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Preview: Food and Drink :: The New York Sun

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Food and Drink :: Articles from The New York Sun

Last Build Date: Mon, 23 Apr 2018 02:00:18 -0400

Copyright: Copyright 2018 The New York Sun

Sin City Goes Tea Total

Fri, 1 Jul 2011 12:39:01 EST

Specialty teas are galvanizing new constituencies of taste, whether it is oolongs or senchas that appeal to longevity-conscious baby boomers or the muscatel second-flush Darjeelings, sourced to individual estates, wine chateau-style, that are awakening a new class of connoisseurs.

JoeDoe Lives Up to Its Name

Wed, 24 Sep 2008 00:00:00 EST

When a restaurant bears the name of its chef, be it ill-fated Grayz (whose founding namesake, Gray Kunz, departed this month) or Gordon Ramsay's tepid Gordon Ramsay, the name on the sign often seems like a substitute for -- rather than a token of -- any personality within. JoeDoe is an unlovely name for a restaurant, but it feels like a true expression of its chef, Joe Dobias.

In a Black-and-White World, Mother's Knows Best

Wed, 24 Sep 2008 00:00:00 EST

In the battle of the best black-and-white cookie in New York, there are two bakeries that popularly stand out: Glaser's and William Greenberg Jr. Desserts, both hailing from the tony Upper East Side. But can a locally known Bronx bakery, Mother's, take on and take out these two titans?

Danny Meyer's Concrete Take on Shake Shack's Latest Outpost

Wed, 24 Sep 2008 00:00:00 EST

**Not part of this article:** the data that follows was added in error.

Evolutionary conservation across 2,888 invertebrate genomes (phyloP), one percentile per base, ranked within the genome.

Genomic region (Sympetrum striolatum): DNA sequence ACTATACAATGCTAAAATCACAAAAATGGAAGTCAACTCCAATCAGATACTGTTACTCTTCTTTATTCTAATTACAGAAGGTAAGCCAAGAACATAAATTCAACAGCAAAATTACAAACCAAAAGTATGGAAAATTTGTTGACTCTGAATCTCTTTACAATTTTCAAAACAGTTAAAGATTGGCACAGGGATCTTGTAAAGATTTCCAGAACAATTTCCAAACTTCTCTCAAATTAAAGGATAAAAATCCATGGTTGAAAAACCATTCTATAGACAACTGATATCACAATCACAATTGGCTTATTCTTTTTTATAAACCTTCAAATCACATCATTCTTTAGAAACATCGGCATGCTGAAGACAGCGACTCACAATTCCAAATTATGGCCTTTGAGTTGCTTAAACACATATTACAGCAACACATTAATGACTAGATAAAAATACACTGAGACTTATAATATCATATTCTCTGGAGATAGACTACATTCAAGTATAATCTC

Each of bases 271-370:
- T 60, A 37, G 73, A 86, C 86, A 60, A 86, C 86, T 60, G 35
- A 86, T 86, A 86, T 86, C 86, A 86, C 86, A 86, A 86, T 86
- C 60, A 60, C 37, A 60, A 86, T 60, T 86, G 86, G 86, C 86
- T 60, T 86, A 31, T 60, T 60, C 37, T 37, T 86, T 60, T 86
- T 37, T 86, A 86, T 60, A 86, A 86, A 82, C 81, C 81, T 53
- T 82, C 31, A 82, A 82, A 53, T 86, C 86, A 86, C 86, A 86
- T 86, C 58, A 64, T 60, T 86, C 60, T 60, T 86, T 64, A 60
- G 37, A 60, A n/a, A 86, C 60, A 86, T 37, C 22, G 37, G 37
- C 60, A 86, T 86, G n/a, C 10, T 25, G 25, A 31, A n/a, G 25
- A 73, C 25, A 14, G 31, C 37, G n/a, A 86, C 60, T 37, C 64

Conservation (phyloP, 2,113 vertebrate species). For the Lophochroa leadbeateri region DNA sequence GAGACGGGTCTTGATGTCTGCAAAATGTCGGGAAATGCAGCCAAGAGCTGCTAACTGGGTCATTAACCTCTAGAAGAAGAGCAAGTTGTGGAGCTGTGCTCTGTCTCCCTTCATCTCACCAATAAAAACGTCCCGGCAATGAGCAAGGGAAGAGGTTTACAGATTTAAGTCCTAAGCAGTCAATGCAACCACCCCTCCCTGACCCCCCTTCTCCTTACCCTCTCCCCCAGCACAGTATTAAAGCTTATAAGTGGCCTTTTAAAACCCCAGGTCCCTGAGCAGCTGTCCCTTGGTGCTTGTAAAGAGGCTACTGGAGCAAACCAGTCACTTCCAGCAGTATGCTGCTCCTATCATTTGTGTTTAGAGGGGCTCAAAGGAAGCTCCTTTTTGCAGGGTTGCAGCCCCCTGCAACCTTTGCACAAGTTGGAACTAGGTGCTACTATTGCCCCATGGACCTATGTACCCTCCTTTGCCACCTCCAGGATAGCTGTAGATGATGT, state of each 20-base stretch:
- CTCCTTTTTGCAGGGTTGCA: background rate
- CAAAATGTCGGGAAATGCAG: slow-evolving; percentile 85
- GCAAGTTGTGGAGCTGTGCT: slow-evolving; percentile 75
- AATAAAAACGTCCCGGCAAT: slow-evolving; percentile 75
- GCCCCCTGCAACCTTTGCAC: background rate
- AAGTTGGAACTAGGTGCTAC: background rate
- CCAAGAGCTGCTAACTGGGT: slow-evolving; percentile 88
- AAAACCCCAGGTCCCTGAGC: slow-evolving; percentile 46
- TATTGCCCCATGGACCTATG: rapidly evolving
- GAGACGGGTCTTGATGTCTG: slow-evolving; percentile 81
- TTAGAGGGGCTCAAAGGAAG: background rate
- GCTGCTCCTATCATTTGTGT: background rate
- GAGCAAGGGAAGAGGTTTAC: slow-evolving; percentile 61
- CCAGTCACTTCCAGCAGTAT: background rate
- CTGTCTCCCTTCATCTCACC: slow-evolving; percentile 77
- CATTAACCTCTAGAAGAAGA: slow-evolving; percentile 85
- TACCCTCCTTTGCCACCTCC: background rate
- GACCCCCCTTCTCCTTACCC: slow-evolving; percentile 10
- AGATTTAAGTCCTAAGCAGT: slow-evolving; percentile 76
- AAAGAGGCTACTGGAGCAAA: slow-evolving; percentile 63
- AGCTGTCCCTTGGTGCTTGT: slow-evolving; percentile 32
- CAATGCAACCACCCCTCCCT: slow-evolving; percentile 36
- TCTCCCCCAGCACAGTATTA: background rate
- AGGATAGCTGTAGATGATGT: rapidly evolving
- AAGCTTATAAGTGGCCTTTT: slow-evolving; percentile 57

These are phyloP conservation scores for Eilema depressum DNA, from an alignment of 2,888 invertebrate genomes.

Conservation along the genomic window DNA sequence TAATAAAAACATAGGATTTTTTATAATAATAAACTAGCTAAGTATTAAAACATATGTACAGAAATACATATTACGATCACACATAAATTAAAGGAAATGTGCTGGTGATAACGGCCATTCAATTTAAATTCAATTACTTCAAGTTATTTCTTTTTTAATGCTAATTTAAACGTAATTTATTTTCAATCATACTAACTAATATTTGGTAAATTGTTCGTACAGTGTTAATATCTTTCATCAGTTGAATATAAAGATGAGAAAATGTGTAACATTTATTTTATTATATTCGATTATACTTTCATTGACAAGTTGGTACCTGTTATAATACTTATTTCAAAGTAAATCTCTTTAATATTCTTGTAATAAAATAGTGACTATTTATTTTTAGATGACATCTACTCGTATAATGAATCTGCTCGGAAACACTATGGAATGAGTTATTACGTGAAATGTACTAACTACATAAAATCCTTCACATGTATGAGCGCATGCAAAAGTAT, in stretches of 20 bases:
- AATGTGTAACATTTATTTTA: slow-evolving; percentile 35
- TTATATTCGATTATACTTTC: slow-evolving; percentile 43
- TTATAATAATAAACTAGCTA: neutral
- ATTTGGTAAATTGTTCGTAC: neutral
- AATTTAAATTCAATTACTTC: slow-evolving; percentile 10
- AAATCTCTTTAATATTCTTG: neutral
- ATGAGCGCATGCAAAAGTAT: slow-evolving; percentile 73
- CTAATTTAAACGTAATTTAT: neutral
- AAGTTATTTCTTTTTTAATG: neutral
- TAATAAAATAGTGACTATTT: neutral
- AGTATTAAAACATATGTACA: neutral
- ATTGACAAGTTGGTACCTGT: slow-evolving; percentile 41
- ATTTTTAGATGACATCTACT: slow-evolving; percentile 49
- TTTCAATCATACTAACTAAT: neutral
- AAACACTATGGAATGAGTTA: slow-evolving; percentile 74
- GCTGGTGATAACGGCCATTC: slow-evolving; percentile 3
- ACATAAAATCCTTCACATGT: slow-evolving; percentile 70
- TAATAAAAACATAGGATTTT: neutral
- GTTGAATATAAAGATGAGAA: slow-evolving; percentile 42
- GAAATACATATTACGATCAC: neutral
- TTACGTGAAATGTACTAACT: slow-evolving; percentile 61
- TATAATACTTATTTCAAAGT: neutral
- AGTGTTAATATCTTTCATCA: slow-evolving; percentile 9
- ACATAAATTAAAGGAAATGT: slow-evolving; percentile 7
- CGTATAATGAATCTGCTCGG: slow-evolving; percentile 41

Burger lovers on the Upper West Side have been buzzing with anticipation all summer for the opening of the second outpost of Shake Shack, restaurateur Danny Meyer's perennially popular burger stand in Madison Square Park. Earlier this year, rumors had the opening date of the new restaurant, at 77th Street and Columbus Avenue, pegged to the beginning of October; now, mid-October seems more likely. When asked about opening dates throughout the summer, various figures at the Union Square Hospitality Group (the company that oversees all of Mr. Meyer's restaurants) declined to provide specifics.

Sharpening Youthful Skills in the Kitchen

Wed, 24 Sep 2008 00:00:00 EST

When "Top Chef Junior" eventually airs (an air date is pending), it is likely that a teenager from food-savvy New York City will be among the contestant ranks. For now, though, New York's teenagers have plenty of opportunities to engage in cooking classes at culinary institutes across city, without the heat from the judges' table.

Kitchen Dish: Archipelago, the Grand Tier, and Ellis

Wed, 24 Sep 2008 00:00:00 EST

Bret Thorn on Archipelago's opening, Ellis's Southern menu, and new phone numbers at Applewood.

Sheridan Square's Go-Round Ends With Impressive Results

Wed, 17 Sep 2008 00:00:00 EST

The other memorable aspect of the restaurant is Mr. Becker's food, which is exceptional. It's not just because of his long history on the scene that his dining rooms are often dotted with chefs from other restaurants. At several previous restaurants, I've recognized his knack for unexpected variations and re-envisionings of familiar themes. That knack is nowhere to be seen at Sheridan Square, where the dishes are straightforward and powerfully fueled by their ingredients.

Marco Pierre White Rises From the Ashes

Wed, 17 Sep 2008 00:00:00 EST

Marco Pierre White vanished. At the very point when cooking became rock 'n' roll, the man who created the modern-day British phenomenon of the celebrity chef handed back his three Michelin stars in 1999 and went fishing.

Kitchen Dish: Double Crown, Bussaco, and Tierra

Wed, 17 Sep 2008 00:00:00 EST

ASIAN FROM DOWN UNDER AvroKO, the design firm that owns Public restaurant, opened Double Crown (316 Bowery at Bleecker Street, 212-254-0350) earlier this week. Manning the kitchen is Australian chef de cuisine Chris Rendell, most recently of Mews of Mayfair in London, and the food is intended to reflect an intersection of British cuisine and the culinary customs of the Asian part of its former empire. Dishes included tandoori-marinated foie gras with Earl Grey prunes, and Singapore laksa with...